Chris Arnold

Copyright 2020 NPR. To see more, visit https://www.npr.org.

NOEL KING, HOST:

Millions of Americans are refinancing their mortgages to save money as superlow interest rates create a rare financial bright spot amid the pandemic.

But homeowners are about to get hit with a big new fee. Starting next month, all home mortgages that are refinanced will have to pay half of 1% of the loan. In other words, $1,500 for a $300,000 mortgage.

Lawmakers in California are rushing to create a new financial protection watchdog agency by the end of the month. They say it's needed because, under the Trump administration, the main federal regulator has been paralyzed.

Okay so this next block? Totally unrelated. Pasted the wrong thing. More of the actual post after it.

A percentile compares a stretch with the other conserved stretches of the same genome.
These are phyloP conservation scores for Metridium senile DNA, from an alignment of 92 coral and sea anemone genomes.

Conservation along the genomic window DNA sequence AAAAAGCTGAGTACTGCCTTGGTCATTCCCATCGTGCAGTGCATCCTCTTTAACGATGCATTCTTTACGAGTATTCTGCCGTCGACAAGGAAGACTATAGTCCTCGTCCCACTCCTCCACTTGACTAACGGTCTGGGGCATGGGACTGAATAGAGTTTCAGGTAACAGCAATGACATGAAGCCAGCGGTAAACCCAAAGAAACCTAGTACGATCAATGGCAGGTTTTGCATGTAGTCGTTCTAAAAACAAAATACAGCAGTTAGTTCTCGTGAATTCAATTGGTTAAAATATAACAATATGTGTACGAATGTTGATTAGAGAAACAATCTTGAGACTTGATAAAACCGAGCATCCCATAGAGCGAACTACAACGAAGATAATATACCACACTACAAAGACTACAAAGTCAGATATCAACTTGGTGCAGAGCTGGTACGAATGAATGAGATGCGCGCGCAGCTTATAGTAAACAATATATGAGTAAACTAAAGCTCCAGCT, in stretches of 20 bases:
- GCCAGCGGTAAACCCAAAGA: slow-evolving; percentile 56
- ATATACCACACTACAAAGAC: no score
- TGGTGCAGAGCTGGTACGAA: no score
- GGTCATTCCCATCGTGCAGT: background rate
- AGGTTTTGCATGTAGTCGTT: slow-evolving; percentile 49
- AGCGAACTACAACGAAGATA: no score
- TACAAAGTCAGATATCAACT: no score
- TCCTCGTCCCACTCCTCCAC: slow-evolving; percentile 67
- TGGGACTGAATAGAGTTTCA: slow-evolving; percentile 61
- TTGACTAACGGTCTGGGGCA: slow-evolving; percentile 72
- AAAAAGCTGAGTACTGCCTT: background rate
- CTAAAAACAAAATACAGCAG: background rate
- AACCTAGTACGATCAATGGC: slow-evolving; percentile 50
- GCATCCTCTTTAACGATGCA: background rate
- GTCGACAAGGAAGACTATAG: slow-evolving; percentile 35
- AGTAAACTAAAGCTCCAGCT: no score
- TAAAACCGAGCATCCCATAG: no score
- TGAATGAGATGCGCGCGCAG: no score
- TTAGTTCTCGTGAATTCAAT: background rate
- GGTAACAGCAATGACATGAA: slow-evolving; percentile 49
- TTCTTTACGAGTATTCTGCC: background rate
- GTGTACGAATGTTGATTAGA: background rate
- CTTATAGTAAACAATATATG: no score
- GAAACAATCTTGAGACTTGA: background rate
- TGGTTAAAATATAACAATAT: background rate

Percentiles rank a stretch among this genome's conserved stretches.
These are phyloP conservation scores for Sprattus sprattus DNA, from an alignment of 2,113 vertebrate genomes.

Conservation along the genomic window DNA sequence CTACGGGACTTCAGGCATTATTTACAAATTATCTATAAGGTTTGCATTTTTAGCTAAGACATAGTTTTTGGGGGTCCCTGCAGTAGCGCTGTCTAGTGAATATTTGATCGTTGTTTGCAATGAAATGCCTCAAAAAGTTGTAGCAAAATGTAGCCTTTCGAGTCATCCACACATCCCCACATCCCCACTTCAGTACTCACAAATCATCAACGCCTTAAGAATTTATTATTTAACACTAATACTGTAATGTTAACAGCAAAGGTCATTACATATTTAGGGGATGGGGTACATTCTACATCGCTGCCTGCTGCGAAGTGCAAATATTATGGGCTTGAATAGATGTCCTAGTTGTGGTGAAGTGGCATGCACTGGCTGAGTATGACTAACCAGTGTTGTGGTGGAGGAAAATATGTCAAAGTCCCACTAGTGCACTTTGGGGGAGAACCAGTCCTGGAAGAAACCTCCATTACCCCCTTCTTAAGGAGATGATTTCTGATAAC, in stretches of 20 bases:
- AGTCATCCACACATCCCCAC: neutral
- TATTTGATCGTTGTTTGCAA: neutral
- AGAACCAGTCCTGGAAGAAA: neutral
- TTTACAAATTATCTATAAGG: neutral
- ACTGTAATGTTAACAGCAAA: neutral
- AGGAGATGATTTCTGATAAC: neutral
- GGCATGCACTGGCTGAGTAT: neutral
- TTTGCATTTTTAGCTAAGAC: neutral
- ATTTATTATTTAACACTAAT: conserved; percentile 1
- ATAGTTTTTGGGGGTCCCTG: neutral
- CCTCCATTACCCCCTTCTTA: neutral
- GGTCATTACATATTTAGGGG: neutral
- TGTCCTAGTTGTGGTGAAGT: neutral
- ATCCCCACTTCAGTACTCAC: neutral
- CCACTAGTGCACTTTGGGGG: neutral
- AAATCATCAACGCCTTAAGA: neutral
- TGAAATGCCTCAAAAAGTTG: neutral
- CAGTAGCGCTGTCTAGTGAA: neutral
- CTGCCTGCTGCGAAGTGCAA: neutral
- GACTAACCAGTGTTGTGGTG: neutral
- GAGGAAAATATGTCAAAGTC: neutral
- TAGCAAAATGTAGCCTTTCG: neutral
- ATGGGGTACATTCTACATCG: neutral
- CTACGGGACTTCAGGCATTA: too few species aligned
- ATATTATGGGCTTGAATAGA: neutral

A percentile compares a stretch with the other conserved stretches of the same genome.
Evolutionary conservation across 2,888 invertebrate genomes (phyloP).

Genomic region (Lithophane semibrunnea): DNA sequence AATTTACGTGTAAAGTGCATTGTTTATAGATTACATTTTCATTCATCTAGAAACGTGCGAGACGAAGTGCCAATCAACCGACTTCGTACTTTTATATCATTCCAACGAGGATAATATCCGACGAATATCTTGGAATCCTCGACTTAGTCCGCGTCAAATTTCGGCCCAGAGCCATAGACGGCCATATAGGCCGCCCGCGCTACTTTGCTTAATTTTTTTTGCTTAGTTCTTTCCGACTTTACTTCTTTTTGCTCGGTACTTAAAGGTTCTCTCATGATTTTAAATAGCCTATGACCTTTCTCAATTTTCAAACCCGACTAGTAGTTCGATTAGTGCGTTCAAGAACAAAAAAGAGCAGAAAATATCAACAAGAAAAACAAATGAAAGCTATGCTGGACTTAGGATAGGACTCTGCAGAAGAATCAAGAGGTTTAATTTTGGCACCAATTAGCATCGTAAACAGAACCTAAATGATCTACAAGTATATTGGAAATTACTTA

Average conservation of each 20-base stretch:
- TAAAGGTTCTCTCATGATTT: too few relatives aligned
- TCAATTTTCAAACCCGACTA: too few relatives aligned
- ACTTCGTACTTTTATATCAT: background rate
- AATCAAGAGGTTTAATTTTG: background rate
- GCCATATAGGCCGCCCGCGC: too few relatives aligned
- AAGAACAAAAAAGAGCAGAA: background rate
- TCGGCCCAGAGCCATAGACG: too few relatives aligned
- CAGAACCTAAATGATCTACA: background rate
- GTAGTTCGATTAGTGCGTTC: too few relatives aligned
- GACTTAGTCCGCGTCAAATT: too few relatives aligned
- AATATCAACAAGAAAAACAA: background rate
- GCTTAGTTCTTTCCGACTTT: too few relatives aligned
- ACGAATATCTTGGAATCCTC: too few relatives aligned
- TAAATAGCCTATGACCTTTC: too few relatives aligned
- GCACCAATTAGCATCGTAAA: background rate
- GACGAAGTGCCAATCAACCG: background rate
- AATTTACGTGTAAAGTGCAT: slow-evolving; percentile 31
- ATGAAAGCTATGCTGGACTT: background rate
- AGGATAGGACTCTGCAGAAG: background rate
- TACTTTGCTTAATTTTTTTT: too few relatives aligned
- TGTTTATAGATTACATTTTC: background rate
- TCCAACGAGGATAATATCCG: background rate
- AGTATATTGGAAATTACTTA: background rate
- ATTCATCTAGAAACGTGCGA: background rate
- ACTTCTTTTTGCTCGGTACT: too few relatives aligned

And they say that during the pandemic that is leaving millions of Americans who are in dire financial straits more vulnerable to predatory lenders, get-out-of-debt-scams and other wrongdoing.

Merry Collins lost her job as a home health aide in Dallas after the coronavirus outbreak hit. Before she started getting $600 a week in extra federal unemployment benefits, she got behind on the rent. And in June her landlord took her to court to evict her.

"The first day the courts opened here in Dallas," she says, "that's when they filed for eviction."

STEVE INSKEEP, HOST:

Americans are buying more guns than ever before. People worried about the pandemic sometimes buy guns. People worried about protests in this country sometimes buy guns. And by one estimate, people have bought 3 million more guns than normal since March. Almost half of all those sales are to first-time gun owners. NPR's Chris Arnold reports.